A recent study found that many Americans fail to schedule—or simply skip—regular health care checkups.

The Wellness Matters survey conducted by Aflac Incorporated found that one in four Americans skip regular checkups because they feel healthy, according to a news release. Respondents reported skipping health care visits for other reasons, including scheduling conflicts with work (23%), insurance problems (21%), fear of bad health news (18%), dislike of going to the doctor (21%), difficulty committing time to attend an appointment (16%) and simply not thinking about it (22%).

About half of adults surveyed have avoided at least one common health screening, such as a test for a particular disease.

Among Latino respondents, 31% indicated language as a barrier to preventive care; indeed, 72% of Latinos avoided a wellness screening for this reason, compared with 46% of those who did not feel language was a barrier. About 61% of respondents agreed that health care providers and organizations must work harder to engage and educate the Latino community about the importance of regular wellness visits.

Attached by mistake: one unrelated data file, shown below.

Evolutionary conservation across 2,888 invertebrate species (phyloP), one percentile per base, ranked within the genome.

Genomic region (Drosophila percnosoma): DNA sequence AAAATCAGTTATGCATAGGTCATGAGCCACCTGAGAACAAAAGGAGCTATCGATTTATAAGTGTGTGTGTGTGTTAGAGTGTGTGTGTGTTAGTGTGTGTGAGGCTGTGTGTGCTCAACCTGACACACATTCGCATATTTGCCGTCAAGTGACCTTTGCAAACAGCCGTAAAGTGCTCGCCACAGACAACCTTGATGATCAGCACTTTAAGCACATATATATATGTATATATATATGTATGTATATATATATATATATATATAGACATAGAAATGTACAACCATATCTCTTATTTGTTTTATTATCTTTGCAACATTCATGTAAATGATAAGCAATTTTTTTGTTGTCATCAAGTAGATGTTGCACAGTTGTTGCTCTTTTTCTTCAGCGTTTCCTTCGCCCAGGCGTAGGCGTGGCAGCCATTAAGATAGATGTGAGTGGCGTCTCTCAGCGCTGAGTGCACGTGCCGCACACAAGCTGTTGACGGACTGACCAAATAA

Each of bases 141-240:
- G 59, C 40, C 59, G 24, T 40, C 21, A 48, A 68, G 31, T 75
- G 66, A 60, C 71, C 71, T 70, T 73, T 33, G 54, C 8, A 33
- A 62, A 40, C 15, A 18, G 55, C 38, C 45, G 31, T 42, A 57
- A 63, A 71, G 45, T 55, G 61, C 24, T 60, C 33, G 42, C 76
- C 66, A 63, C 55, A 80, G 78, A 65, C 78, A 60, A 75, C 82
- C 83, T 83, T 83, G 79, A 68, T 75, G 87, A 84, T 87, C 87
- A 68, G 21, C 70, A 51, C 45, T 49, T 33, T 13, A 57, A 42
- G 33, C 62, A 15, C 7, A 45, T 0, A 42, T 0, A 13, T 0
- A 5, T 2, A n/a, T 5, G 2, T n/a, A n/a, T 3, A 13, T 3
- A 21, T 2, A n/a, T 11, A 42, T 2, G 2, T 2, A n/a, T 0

A large proportion of Latino survey respondents with cancer, about 72%, were diagnosed at a routine medical exam or regularly scheduled annual screening, compared with 46% of the general population.

“The results of the Wellness Matters survey put a spotlight on the need for individuals to have a more proactive approach to their health care,” said Tom Morey, chief actuary of Aflac U.S., in the news release. “That is why Aflac is encouraging policyholders and others to take control of their health by building good health habits early, asking health and insurance providers questions and prioritizing routine wellness checkups.”

Most individuals are self-motivated to go to the doctor, according to the survey. In fact, those who had parents or caregivers who prioritized their childhood wellness appointments were more likely to schedule checkups and wellness screenings as adults.